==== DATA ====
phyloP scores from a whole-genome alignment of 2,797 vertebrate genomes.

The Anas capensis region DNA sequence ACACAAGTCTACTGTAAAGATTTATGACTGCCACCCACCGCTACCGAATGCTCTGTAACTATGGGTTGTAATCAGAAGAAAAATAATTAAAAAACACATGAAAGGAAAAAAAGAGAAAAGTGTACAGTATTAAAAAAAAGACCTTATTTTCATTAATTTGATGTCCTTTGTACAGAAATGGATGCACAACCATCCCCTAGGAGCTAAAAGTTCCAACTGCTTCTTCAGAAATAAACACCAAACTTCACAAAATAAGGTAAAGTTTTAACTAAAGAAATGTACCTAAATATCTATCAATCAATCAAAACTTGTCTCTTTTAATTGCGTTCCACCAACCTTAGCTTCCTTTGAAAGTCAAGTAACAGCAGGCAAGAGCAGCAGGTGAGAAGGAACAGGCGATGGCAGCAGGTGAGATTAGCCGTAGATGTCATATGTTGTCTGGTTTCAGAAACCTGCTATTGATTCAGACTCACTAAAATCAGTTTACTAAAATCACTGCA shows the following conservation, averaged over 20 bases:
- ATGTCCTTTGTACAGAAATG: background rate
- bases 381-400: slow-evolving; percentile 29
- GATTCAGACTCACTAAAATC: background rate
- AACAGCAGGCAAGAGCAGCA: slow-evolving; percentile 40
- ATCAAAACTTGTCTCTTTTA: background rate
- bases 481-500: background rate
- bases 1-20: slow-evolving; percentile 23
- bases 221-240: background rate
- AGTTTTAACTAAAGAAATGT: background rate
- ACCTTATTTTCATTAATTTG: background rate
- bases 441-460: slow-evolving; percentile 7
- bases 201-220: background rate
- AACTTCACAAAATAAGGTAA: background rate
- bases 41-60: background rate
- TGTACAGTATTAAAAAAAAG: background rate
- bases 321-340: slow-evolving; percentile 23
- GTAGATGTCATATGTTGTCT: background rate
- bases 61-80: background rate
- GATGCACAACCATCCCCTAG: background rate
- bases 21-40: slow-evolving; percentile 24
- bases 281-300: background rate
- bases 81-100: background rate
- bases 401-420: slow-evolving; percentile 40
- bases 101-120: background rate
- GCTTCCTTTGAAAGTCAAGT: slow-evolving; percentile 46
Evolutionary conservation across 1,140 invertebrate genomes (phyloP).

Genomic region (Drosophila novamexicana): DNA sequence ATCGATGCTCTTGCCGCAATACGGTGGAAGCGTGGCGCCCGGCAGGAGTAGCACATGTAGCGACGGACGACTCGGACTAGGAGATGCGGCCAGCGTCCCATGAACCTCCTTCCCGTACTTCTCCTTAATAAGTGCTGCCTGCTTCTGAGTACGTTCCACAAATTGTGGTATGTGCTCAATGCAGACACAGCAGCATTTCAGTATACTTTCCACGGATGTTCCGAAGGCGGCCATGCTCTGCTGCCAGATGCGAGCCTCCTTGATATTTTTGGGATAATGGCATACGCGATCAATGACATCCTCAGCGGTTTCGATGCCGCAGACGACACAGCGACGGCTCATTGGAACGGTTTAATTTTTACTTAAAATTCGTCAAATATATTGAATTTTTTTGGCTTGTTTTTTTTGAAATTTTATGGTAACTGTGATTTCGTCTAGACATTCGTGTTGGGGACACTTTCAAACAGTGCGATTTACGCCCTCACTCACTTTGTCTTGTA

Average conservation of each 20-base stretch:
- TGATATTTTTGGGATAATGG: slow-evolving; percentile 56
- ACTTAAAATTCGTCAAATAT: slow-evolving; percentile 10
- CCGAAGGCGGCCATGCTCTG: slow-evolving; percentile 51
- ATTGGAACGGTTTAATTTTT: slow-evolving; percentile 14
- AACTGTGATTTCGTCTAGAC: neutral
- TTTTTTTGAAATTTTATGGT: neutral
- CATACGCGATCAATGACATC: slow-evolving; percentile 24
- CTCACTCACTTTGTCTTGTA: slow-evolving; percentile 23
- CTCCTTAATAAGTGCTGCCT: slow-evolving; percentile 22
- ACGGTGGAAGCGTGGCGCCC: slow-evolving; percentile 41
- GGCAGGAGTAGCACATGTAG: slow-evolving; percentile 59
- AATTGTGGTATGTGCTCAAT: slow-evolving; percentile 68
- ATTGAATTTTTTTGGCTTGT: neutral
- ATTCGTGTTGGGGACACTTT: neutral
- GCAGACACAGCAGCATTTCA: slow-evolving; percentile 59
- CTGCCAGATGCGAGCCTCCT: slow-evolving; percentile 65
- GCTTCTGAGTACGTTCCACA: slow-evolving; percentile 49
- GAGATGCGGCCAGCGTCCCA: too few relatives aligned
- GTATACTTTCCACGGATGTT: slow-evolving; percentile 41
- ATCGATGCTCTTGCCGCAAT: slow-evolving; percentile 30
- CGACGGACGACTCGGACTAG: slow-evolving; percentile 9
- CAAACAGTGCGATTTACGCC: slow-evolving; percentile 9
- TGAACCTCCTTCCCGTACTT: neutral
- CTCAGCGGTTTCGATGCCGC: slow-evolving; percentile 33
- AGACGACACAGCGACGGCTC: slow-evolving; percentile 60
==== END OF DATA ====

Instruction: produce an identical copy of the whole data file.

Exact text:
phyloP scores from a whole-genome alignment of 2,797 vertebrate genomes.

The Anas capensis region DNA sequence ACACAAGTCTACTGTAAAGATTTATGACTGCCACCCACCGCTACCGAATGCTCTGTAACTATGGGTTGTAATCAGAAGAAAAATAATTAAAAAACACATGAAAGGAAAAAAAGAGAAAAGTGTACAGTATTAAAAAAAAGACCTTATTTTCATTAATTTGATGTCCTTTGTACAGAAATGGATGCACAACCATCCCCTAGGAGCTAAAAGTTCCAACTGCTTCTTCAGAAATAAACACCAAACTTCACAAAATAAGGTAAAGTTTTAACTAAAGAAATGTACCTAAATATCTATCAATCAATCAAAACTTGTCTCTTTTAATTGCGTTCCACCAACCTTAGCTTCCTTTGAAAGTCAAGTAACAGCAGGCAAGAGCAGCAGGTGAGAAGGAACAGGCGATGGCAGCAGGTGAGATTAGCCGTAGATGTCATATGTTGTCTGGTTTCAGAAACCTGCTATTGATTCAGACTCACTAAAATCAGTTTACTAAAATCACTGCA shows the following conservation, averaged over 20 bases:
- ATGTCCTTTGTACAGAAATG: background rate
- bases 381-400: slow-evolving; percentile 29
- GATTCAGACTCACTAAAATC: background rate
- AACAGCAGGCAAGAGCAGCA: slow-evolving; percentile 40
- ATCAAAACTTGTCTCTTTTA: background rate
- bases 481-500: background rate
- bases 1-20: slow-evolving; percentile 23
- bases 221-240: background rate
- AGTTTTAACTAAAGAAATGT: background rate
- ACCTTATTTTCATTAATTTG: background rate
- bases 441-460: slow-evolving; percentile 7
- bases 201-220: background rate
- AACTTCACAAAATAAGGTAA: background rate
- bases 41-60: background rate
- TGTACAGTATTAAAAAAAAG: background rate
- bases 321-340: slow-evolving; percentile 23
- GTAGATGTCATATGTTGTCT: background rate
- bases 61-80: background rate
- GATGCACAACCATCCCCTAG: background rate
- bases 21-40: slow-evolving; percentile 24
- bases 281-300: background rate
- bases 81-100: background rate
- bases 401-420: slow-evolving; percentile 40
- bases 101-120: background rate
- GCTTCCTTTGAAAGTCAAGT: slow-evolving; percentile 46
Evolutionary conservation across 1,140 invertebrate genomes (phyloP).

Genomic region (Drosophila novamexicana): DNA sequence ATCGATGCTCTTGCCGCAATACGGTGGAAGCGTGGCGCCCGGCAGGAGTAGCACATGTAGCGACGGACGACTCGGACTAGGAGATGCGGCCAGCGTCCCATGAACCTCCTTCCCGTACTTCTCCTTAATAAGTGCTGCCTGCTTCTGAGTACGTTCCACAAATTGTGGTATGTGCTCAATGCAGACACAGCAGCATTTCAGTATACTTTCCACGGATGTTCCGAAGGCGGCCATGCTCTGCTGCCAGATGCGAGCCTCCTTGATATTTTTGGGATAATGGCATACGCGATCAATGACATCCTCAGCGGTTTCGATGCCGCAGACGACACAGCGACGGCTCATTGGAACGGTTTAATTTTTACTTAAAATTCGTCAAATATATTGAATTTTTTTGGCTTGTTTTTTTTGAAATTTTATGGTAACTGTGATTTCGTCTAGACATTCGTGTTGGGGACACTTTCAAACAGTGCGATTTACGCCCTCACTCACTTTGTCTTGTA

Average conservation of each 20-base stretch:
- TGATATTTTTGGGATAATGG: slow-evolving; percentile 56
- ACTTAAAATTCGTCAAATAT: slow-evolving; percentile 10
- CCGAAGGCGGCCATGCTCTG: slow-evolving; percentile 51
- ATTGGAACGGTTTAATTTTT: slow-evolving; percentile 14
- AACTGTGATTTCGTCTAGAC: neutral
- TTTTTTTGAAATTTTATGGT: neutral
- CATACGCGATCAATGACATC: slow-evolving; percentile 24
- CTCACTCACTTTGTCTTGTA: slow-evolving; percentile 23
- CTCCTTAATAAGTGCTGCCT: slow-evolving; percentile 22
- ACGGTGGAAGCGTGGCGCCC: slow-evolving; percentile 41
- GGCAGGAGTAGCACATGTAG: slow-evolving; percentile 59
- AATTGTGGTATGTGCTCAAT: slow-evolving; percentile 68
- ATTGAATTTTTTTGGCTTGT: neutral
- ATTCGTGTTGGGGACACTTT: neutral
- GCAGACACAGCAGCATTTCA: slow-evolving; percentile 59
- CTGCCAGATGCGAGCCTCCT: slow-evolving; percentile 65
- GCTTCTGAGTACGTTCCACA: slow-evolving; percentile 49
- GAGATGCGGCCAGCGTCCCA: too few relatives aligned
- GTATACTTTCCACGGATGTT: slow-evolving; percentile 41
- ATCGATGCTCTTGCCGCAAT: slow-evolving; percentile 30
- CGACGGACGACTCGGACTAG: slow-evolving; percentile 9
- CAAACAGTGCGATTTACGCC: slow-evolving; percentile 9
- TGAACCTCCTTCCCGTACTT: neutral
- CTCAGCGGTTTCGATGCCGC: slow-evolving; percentile 33
- AGACGACACAGCGACGGCTC: slow-evolving; percentile 60